In another aspect, this invention is a flattening agent or gloss modifier comprising one or more particle agglomerates prepared as described herein. Inclusion of particles exceeding 300 nm in coating formulation can result in a reduction in the gloss of the coated surface. These larger particles increase the roughness of the coating. As a result increased scattering of light occurs that reduces the specular gloss of the surface.
In another aspect, this invention is a polishing abrasive comprising one or more particle agglomerates prepared as described herein.
The foregoing may be better understood by reference to the following examples, which are presented for purposes of illustration and are not intended to limit the scope of this invention.
Preparation of an Aluminum Phosphate Reagent.
Phosphoric acid (2538 g, of 75%) is placed in a reaction vessel and heated to 90° C. with stirring. Aluminum hydroxide (387 g) is added in small portions to the hot acid solution over 60 minutes. The reaction can be vigorous and may foam. After reaction of substantially all of the aluminum hydroxide (reaction mixture clear) boric acid (78 g) is added in small portions over 30 minutes. The reaction mixture is heated until the solution is clear (about 1 hour after addition of the boric acid). The reaction mixture is then cooled to ambient temperature and deionized water (1650 g) is added to provide a solution of the aluminum phosphate reagent (45% solids).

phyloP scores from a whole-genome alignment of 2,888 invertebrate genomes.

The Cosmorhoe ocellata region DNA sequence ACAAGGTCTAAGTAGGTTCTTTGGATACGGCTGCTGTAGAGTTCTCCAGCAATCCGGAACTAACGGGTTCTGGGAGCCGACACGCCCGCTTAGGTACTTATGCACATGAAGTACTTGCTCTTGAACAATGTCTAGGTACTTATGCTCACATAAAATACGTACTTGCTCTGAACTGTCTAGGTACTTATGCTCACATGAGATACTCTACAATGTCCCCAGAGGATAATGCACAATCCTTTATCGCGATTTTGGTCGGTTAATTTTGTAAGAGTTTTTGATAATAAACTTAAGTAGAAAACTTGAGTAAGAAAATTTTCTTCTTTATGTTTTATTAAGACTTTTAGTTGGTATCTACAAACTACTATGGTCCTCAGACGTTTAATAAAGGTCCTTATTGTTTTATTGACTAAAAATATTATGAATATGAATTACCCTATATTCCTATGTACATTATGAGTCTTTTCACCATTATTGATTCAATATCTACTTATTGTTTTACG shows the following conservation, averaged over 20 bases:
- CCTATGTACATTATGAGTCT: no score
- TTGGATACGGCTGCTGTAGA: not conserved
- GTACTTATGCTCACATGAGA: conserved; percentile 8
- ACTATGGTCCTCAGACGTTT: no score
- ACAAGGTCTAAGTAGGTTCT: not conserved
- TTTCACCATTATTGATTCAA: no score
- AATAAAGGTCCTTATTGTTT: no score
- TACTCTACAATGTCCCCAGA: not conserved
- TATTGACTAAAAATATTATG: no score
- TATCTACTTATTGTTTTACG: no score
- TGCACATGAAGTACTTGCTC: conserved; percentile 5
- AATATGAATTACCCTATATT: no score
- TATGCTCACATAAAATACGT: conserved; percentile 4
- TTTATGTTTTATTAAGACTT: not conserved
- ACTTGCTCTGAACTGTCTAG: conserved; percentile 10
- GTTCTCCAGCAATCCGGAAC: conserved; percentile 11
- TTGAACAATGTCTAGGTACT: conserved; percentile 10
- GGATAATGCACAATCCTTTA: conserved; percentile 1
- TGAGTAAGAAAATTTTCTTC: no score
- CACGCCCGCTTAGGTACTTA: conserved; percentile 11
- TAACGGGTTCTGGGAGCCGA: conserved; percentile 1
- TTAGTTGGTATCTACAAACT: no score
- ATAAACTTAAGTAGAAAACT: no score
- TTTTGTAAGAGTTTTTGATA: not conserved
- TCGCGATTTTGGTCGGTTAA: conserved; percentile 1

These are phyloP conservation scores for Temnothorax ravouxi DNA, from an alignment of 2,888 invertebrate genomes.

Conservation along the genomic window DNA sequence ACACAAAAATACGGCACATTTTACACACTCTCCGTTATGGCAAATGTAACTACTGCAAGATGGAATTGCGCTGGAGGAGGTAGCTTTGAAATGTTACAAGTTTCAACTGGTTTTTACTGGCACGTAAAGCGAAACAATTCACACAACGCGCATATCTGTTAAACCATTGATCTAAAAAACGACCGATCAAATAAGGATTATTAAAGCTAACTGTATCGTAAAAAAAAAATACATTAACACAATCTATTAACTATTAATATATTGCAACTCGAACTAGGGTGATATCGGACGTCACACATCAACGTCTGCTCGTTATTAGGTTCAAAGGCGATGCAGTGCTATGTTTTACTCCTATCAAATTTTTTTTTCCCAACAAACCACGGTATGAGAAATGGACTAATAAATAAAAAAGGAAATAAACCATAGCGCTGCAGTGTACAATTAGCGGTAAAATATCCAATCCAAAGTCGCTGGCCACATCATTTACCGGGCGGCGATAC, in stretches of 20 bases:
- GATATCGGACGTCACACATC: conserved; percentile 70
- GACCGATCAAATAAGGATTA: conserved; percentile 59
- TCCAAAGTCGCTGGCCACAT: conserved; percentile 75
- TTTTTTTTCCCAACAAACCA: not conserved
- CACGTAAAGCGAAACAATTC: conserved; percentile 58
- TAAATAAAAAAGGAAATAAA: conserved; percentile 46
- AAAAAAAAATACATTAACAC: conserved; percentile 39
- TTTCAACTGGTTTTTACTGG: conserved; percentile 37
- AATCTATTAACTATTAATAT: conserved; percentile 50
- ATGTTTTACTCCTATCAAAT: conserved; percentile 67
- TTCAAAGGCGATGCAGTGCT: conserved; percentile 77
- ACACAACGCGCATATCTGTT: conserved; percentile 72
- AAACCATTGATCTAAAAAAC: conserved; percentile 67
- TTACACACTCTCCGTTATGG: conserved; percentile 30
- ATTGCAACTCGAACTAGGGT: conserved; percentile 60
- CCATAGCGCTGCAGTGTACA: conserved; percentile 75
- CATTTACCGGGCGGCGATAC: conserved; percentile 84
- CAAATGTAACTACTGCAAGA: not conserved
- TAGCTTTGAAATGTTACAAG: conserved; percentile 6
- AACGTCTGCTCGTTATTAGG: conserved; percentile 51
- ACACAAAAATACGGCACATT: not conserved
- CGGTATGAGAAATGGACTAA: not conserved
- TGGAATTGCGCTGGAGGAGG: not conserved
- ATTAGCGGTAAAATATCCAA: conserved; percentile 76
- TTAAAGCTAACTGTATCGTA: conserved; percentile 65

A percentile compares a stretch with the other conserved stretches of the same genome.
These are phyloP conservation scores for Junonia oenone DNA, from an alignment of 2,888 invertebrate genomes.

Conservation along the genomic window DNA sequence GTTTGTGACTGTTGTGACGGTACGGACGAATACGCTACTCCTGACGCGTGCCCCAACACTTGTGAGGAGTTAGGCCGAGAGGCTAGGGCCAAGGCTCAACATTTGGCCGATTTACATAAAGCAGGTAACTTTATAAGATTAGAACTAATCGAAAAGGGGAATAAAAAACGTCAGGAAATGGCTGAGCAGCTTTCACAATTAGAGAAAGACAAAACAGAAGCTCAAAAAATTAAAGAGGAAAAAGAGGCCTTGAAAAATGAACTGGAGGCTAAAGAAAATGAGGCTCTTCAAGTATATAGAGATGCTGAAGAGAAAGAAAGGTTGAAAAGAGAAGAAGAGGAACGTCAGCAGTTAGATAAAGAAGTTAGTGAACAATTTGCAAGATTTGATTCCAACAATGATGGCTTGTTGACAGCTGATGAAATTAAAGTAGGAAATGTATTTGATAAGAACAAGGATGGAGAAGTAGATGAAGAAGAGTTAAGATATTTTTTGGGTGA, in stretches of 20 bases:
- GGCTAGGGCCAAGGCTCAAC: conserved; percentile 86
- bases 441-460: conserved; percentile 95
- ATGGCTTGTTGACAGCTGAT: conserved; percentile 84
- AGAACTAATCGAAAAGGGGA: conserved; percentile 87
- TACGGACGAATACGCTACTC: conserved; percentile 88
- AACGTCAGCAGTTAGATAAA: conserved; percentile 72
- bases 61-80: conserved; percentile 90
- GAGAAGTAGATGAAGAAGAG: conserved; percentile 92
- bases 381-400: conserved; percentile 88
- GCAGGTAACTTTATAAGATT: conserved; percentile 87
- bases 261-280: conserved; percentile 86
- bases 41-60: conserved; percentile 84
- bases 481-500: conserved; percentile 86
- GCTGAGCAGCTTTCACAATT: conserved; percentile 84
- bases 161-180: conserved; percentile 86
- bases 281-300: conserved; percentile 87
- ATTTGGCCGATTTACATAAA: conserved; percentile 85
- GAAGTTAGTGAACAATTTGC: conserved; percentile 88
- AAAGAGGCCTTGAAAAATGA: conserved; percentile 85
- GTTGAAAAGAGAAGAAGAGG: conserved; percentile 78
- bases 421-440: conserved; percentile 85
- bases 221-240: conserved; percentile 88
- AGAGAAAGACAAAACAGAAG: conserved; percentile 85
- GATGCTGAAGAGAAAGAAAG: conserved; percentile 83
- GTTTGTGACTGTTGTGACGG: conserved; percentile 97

Preparation of a Silica Particle Agglomerate using NaOH.
Deionized silica sol (30% aqueous dispersion, 416.67 g), deionized water (2083 g) and aluminum phosphate reagent (27.78 g, prepared as in Example 1) are weighed into a reaction vessel. The reaction vessel is stirred at room temperature. The pH of the mixture is 2.17. Aqueous sodium hydroxide solution (1M, 112.5 g) is added over about 15 minutes. The final solution pH is 4.65.
Preparation of Silica Particle Agglomerate using a pH Buffer.